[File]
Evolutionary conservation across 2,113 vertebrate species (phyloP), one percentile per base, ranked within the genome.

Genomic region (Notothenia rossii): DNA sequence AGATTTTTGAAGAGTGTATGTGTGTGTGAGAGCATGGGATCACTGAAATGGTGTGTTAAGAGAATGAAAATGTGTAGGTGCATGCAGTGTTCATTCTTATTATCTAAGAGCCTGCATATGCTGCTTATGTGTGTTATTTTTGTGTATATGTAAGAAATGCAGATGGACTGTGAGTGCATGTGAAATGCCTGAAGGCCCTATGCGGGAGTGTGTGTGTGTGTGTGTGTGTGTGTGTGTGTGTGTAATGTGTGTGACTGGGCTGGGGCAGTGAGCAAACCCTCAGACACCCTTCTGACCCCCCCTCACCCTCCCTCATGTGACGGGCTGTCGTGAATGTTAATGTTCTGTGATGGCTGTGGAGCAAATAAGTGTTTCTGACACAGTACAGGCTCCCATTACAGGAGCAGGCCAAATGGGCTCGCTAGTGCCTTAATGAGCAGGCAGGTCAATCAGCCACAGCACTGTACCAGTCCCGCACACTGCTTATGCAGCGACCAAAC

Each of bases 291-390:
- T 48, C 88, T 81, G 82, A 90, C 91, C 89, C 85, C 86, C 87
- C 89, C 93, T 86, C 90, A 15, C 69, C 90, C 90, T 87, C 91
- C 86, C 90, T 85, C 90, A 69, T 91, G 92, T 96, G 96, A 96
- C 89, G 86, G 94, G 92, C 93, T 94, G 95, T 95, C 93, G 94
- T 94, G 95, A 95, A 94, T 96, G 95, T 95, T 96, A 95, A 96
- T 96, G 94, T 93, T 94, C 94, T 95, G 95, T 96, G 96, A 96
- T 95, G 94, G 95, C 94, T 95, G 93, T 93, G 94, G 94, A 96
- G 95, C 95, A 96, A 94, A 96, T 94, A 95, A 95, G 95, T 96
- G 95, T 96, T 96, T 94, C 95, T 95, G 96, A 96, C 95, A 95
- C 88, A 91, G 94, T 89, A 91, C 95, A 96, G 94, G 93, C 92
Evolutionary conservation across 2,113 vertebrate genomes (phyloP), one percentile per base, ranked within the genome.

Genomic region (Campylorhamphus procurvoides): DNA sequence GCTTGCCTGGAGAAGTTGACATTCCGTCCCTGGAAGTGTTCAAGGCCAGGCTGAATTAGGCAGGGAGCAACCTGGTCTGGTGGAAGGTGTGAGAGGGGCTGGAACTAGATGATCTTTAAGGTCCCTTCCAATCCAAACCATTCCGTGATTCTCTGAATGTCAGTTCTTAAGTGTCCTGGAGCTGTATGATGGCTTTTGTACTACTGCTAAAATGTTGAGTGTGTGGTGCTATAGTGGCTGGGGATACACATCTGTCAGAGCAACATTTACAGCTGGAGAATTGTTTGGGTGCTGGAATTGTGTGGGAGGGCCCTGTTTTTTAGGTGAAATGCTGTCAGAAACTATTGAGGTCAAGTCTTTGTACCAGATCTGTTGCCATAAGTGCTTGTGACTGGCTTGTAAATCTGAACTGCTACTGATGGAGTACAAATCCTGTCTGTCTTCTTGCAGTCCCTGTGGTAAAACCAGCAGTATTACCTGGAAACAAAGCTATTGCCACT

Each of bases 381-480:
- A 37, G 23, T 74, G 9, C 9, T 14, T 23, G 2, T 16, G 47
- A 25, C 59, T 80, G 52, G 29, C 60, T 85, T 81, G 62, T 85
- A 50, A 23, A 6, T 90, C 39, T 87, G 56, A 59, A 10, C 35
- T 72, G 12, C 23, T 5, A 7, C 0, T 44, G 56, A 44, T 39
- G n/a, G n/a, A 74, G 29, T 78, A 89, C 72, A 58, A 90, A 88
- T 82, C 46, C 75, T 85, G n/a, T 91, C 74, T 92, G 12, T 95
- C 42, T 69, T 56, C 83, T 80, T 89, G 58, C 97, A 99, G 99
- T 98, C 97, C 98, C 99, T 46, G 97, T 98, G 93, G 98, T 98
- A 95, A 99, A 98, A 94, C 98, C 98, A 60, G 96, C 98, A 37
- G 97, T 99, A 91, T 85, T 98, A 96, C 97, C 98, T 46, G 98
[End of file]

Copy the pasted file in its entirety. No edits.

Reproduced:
Evolutionary conservation across 2,113 vertebrate species (phyloP), one percentile per base, ranked within the genome.

Genomic region (Notothenia rossii): DNA sequence AGATTTTTGAAGAGTGTATGTGTGTGTGAGAGCATGGGATCACTGAAATGGTGTGTTAAGAGAATGAAAATGTGTAGGTGCATGCAGTGTTCATTCTTATTATCTAAGAGCCTGCATATGCTGCTTATGTGTGTTATTTTTGTGTATATGTAAGAAATGCAGATGGACTGTGAGTGCATGTGAAATGCCTGAAGGCCCTATGCGGGAGTGTGTGTGTGTGTGTGTGTGTGTGTGTGTGTGTGTAATGTGTGTGACTGGGCTGGGGCAGTGAGCAAACCCTCAGACACCCTTCTGACCCCCCCTCACCCTCCCTCATGTGACGGGCTGTCGTGAATGTTAATGTTCTGTGATGGCTGTGGAGCAAATAAGTGTTTCTGACACAGTACAGGCTCCCATTACAGGAGCAGGCCAAATGGGCTCGCTAGTGCCTTAATGAGCAGGCAGGTCAATCAGCCACAGCACTGTACCAGTCCCGCACACTGCTTATGCAGCGACCAAAC

Each of bases 291-390:
- T 48, C 88, T 81, G 82, A 90, C 91, C 89, C 85, C 86, C 87
- C 89, C 93, T 86, C 90, A 15, C 69, C 90, C 90, T 87, C 91
- C 86, C 90, T 85, C 90, A 69, T 91, G 92, T 96, G 96, A 96
- C 89, G 86, G 94, G 92, C 93, T 94, G 95, T 95, C 93, G 94
- T 94, G 95, A 95, A 94, T 96, G 95, T 95, T 96, A 95, A 96
- T 96, G 94, T 93, T 94, C 94, T 95, G 95, T 96, G 96, A 96
- T 95, G 94, G 95, C 94, T 95, G 93, T 93, G 94, G 94, A 96
- G 95, C 95, A 96, A 94, A 96, T 94, A 95, A 95, G 95, T 96
- G 95, T 96, T 96, T 94, C 95, T 95, G 96, A 96, C 95, A 95
- C 88, A 91, G 94, T 89, A 91, C 95, A 96, G 94, G 93, C 92
Evolutionary conservation across 2,113 vertebrate genomes (phyloP), one percentile per base, ranked within the genome.

Genomic region (Campylorhamphus procurvoides): DNA sequence GCTTGCCTGGAGAAGTTGACATTCCGTCCCTGGAAGTGTTCAAGGCCAGGCTGAATTAGGCAGGGAGCAACCTGGTCTGGTGGAAGGTGTGAGAGGGGCTGGAACTAGATGATCTTTAAGGTCCCTTCCAATCCAAACCATTCCGTGATTCTCTGAATGTCAGTTCTTAAGTGTCCTGGAGCTGTATGATGGCTTTTGTACTACTGCTAAAATGTTGAGTGTGTGGTGCTATAGTGGCTGGGGATACACATCTGTCAGAGCAACATTTACAGCTGGAGAATTGTTTGGGTGCTGGAATTGTGTGGGAGGGCCCTGTTTTTTAGGTGAAATGCTGTCAGAAACTATTGAGGTCAAGTCTTTGTACCAGATCTGTTGCCATAAGTGCTTGTGACTGGCTTGTAAATCTGAACTGCTACTGATGGAGTACAAATCCTGTCTGTCTTCTTGCAGTCCCTGTGGTAAAACCAGCAGTATTACCTGGAAACAAAGCTATTGCCACT

Each of bases 381-480:
- A 37, G 23, T 74, G 9, C 9, T 14, T 23, G 2, T 16, G 47
- A 25, C 59, T 80, G 52, G 29, C 60, T 85, T 81, G 62, T 85
- A 50, A 23, A 6, T 90, C 39, T 87, G 56, A 59, A 10, C 35
- T 72, G 12, C 23, T 5, A 7, C 0, T 44, G 56, A 44, T 39
- G n/a, G n/a, A 74, G 29, T 78, A 89, C 72, A 58, A 90, A 88
- T 82, C 46, C 75, T 85, G n/a, T 91, C 74, T 92, G 12, T 95
- C 42, T 69, T 56, C 83, T 80, T 89, G 58, C 97, A 99, G 99
- T 98, C 97, C 98, C 99, T 46, G 97, T 98, G 93, G 98, T 98
- A 95, A 99, A 98, A 94, C 98, C 98, A 60, G 96, C 98, A 37
- G 97, T 99, A 91, T 85, T 98, A 96, C 97, C 98, T 46, G 98